Floating Door Prop From ‘Titanic’ Sells At Auction For More Than $700,000

Published April 1, 2024

The wooden door frame from Titanic played a pivotal role in the 1997 movie and has been the subject of debate among fans in years since.

Titanic Door

Paramount Pictures and 20th Century FoxJack and Rose’s final moments on the debris from the RMS Titanic.

In one of the most famous scenes from 1997’s Titanic, Jack and Rose cling to a piece of floating debris in the icy waters of the North Atlantic after the ship sinks. It’s freezing cold, help is still far away, and there is — apparently — only room for one of them on the panel. Now, the Titanic door has sold at auction for an eye-popping $718,750.

It was just one of many iconic pieces of movie memorabilia at a Heritage Auctions sale in March 2024.

The Sale Of The Titanic Door

The wood panel from Titanic “was the king of the auction,” according to a press release from Heritage Auctions, which sold the prop alongside other Hollywood memorabilia at the auction. In less than five minutes, the Titanic door attracted many competitive bids before selling to an anonymous buyer for $718,750.

“Based on the most famous complete piece of debris salvaged from the 1912 tragedy, this intricately carved prop bears a striking resemblance to the Louis XV-style panel housed in the Maritime Museum in Halifax, Nova Scotia,” Heritage Auctions explained on their site. “Director James Cameron regularly visited the museum when doing research for the Oscar-winning film, which inspired him to create a similar piece of debris to stage Jack’s (Leonardo DiCaprio) and Rose’s (Kate Winslet) emotional final moments.”

Door From Titanic

Heritage AuctionsThe movie prop was based on actual debris recovered from the wreckage of the RMS Titanic.

The ornate prop, made of balsa wood, is often referred to as a “door,” but Heritage Auction notes that it’s actually a piece of “the door frame just above the first-class lounge entrance.” In real life, the part of the Titanic that it’s based on may have been “the precise area where the luxury liner split in two.”

In Titanic, it sets the scene for Jack and Rose’s final moments. Rose, atop the board, survives; Jack, who clings to the side, dies of hypothermia.

This scene proved to be so controversial among some fans — who believed that the door was big enough for both Jack and Rose and that Jack could have survived, too — that director James Cameron commissioned a study to look into it. He found that Jack could not have survived but added that logistics didn’t 100 percent matter since Jack had to die for the sake of the plot, anyway.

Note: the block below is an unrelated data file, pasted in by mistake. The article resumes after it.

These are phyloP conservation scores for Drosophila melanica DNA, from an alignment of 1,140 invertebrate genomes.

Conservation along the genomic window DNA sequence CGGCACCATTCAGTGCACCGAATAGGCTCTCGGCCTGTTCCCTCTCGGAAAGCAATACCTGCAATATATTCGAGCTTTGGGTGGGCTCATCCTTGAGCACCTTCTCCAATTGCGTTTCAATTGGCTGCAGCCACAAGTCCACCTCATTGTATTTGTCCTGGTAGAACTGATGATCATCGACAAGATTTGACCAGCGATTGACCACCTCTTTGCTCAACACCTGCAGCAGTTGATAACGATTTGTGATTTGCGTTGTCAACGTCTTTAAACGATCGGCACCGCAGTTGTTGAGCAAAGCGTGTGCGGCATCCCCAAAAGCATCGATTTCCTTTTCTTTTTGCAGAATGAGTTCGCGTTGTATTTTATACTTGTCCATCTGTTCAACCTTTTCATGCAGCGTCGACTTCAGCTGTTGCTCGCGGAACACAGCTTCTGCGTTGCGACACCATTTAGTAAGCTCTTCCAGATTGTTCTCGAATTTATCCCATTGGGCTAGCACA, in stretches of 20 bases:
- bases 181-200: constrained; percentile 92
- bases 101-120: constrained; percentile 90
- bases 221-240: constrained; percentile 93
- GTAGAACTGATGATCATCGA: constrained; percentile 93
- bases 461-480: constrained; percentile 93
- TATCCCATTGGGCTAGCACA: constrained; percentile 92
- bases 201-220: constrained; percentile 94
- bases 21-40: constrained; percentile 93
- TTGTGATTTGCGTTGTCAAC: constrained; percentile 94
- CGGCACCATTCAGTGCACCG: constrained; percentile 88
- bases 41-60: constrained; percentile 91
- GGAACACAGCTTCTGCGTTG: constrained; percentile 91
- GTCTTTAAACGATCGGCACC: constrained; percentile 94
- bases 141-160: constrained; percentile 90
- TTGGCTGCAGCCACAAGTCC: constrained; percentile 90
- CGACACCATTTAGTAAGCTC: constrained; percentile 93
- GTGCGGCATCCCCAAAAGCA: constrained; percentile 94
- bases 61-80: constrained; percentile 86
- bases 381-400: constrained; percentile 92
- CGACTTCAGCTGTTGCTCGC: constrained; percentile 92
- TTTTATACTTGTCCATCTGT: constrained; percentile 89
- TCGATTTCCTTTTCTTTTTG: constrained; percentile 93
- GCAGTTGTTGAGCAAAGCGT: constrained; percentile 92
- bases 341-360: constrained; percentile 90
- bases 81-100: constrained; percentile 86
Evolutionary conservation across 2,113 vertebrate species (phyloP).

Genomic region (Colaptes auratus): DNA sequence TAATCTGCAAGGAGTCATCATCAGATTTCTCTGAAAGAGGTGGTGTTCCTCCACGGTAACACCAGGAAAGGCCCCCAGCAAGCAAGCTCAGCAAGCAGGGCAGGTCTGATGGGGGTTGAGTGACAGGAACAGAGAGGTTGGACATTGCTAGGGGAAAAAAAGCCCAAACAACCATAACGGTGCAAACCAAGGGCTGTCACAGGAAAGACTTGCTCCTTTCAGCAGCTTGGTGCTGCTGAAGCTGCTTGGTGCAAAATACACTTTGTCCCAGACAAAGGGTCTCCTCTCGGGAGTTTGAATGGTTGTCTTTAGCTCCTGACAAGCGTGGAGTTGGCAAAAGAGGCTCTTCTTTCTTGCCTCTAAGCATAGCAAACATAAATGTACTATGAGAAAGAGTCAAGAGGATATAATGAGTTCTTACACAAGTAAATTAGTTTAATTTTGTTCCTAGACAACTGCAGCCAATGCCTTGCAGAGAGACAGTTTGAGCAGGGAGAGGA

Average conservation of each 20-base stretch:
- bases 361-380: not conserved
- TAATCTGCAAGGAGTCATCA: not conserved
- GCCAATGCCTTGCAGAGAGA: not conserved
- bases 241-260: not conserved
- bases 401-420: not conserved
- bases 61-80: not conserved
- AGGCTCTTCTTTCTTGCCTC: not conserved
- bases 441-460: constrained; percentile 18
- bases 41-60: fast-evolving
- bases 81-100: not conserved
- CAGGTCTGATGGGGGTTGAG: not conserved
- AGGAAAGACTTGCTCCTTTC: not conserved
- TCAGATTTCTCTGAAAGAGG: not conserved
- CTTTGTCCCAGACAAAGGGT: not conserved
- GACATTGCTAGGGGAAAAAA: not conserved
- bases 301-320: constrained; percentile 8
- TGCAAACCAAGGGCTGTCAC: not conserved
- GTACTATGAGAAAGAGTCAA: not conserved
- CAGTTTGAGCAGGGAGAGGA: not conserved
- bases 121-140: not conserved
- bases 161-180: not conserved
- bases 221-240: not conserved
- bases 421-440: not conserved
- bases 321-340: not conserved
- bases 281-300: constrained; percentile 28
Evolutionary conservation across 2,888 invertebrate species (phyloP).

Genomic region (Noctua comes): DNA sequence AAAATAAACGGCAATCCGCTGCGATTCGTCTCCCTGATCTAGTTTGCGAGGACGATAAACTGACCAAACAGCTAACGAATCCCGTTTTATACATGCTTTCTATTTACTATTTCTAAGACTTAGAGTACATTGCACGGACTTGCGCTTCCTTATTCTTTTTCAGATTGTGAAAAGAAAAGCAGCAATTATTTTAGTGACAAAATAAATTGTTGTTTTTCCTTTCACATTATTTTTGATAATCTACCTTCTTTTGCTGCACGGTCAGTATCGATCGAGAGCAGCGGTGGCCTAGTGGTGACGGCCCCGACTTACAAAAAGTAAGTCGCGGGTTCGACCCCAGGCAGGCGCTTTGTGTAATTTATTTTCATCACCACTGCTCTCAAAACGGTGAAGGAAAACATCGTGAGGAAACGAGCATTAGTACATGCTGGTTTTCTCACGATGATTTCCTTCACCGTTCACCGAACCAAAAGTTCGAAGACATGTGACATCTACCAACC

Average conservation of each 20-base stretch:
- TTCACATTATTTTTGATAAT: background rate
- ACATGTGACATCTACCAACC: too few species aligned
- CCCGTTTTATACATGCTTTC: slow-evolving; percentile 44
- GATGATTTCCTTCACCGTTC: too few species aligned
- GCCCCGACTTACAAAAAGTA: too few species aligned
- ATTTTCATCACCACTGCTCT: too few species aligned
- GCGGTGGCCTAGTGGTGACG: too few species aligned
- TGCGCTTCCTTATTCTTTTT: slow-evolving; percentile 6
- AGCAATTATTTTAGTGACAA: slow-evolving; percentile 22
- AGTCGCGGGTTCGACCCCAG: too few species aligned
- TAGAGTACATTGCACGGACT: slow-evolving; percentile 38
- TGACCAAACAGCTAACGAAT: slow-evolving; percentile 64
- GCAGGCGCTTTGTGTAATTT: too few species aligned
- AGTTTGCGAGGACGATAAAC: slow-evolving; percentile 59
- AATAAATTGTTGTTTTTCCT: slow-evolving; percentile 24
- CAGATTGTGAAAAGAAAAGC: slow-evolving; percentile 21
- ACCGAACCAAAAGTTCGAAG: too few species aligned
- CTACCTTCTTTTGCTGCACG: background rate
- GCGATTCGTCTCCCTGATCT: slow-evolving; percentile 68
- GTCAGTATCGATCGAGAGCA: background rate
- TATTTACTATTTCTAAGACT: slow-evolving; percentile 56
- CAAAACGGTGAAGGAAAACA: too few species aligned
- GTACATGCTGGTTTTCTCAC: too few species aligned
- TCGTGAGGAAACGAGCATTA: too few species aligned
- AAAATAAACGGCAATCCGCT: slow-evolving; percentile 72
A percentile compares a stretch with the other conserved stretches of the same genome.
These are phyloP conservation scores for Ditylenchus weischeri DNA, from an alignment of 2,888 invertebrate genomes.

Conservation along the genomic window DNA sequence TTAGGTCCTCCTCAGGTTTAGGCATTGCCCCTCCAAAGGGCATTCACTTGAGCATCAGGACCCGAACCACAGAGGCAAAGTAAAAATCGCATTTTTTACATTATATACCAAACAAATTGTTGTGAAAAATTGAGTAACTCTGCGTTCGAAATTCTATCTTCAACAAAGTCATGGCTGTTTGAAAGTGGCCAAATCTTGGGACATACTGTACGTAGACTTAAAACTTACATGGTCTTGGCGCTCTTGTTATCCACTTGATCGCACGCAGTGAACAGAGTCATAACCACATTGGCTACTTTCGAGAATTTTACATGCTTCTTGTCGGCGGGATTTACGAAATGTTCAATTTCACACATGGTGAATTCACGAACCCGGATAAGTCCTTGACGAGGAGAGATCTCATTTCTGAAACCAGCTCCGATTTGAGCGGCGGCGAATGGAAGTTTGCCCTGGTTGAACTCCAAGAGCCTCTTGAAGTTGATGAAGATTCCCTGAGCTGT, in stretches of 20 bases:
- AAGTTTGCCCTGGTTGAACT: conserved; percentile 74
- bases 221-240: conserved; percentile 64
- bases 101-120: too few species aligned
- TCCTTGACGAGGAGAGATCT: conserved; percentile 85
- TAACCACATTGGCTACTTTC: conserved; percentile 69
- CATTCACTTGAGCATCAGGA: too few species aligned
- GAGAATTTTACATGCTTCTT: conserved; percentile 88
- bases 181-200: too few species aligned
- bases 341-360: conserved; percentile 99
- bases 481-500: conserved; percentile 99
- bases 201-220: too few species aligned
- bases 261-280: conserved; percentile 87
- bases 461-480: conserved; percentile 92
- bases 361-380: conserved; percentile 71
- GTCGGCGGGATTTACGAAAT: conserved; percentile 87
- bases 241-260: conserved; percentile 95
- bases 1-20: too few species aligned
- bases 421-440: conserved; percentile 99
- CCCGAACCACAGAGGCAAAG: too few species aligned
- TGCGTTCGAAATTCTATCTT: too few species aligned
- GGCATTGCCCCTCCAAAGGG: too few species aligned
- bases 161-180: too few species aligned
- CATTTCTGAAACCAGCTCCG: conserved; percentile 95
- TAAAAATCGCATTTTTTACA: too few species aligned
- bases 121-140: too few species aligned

The Titanic door, certainly one of the most iconic props in recent Hollywood history, was just one of the many remarkable items sold by Heritage Auctions.

Other Hollywood Treasures Sold Alongside The Titanic Door

Indiana Jones Whip

Heritage AuctionsThis whip from Indiana Jones was one of many pieces of Hollywood memorabilia to be sold at the recent auction.

The five-day auction sold 1,600 items that had previously served as decor at Planet Hollywood resorts and restaurants around the world.

“There were countless bidding wars during the Treasures of Planet Hollywood auction — so many we lost track,” Joe Maddalena, Executive Vice President at Heritage Auctions, noted in the press release.

In addition to the Titanic door, the auction also sold the whip from Indiana Jones and the Temple of Doom (1984) for $525,000, the ax used by Jack Nicholson in The Shining (1980) for $125,000, and a pink halter dress worn by Marilyn Monroe in Let’s Make Love (1960) for $137,500.

A number of other Titanic props were also sold, including the ship’s helm wheel ($200,000), a large “brass engine order telegraph” ($81,250), and the chiffon dress Rose wears as the ship sinks ($118,750).

According to Maddalena, the success of the auction is proof that people are still fascinated and enamored by Hollywood movies. He said: “The extraordinary success of this auction proves what I’ve known all along: The interest in and appetite for modern-movie props and costumes — all of which were once displayed in Planet Hollywoods worldwide or part of their legendary archives — is profound, deep, and insatiable.”

After reading about the sale of the Titanic door at auction, discover the full story of the 1912 sinking of the Titanic. Or, look through this collection of heartbreaking Titanic artifacts and learn the stories behind them.

Kaleena Fraga
A staff writer for All That's Interesting, Kaleena Fraga has also had her work featured in The Washington Post and Gastro Obscura, and she published a book on the Seattle food scene for the Eat Like A Local series. She graduated from Oberlin College, where she earned a dual degree in American History and French.
John Kuroski
John Kuroski is the editorial director of All That's Interesting. He graduated from New York University with a degree in history, earning a place in the Phi Alpha Theta honor society for history students. An editor at All That's Interesting since 2015, his areas of interest include modern history and true crime.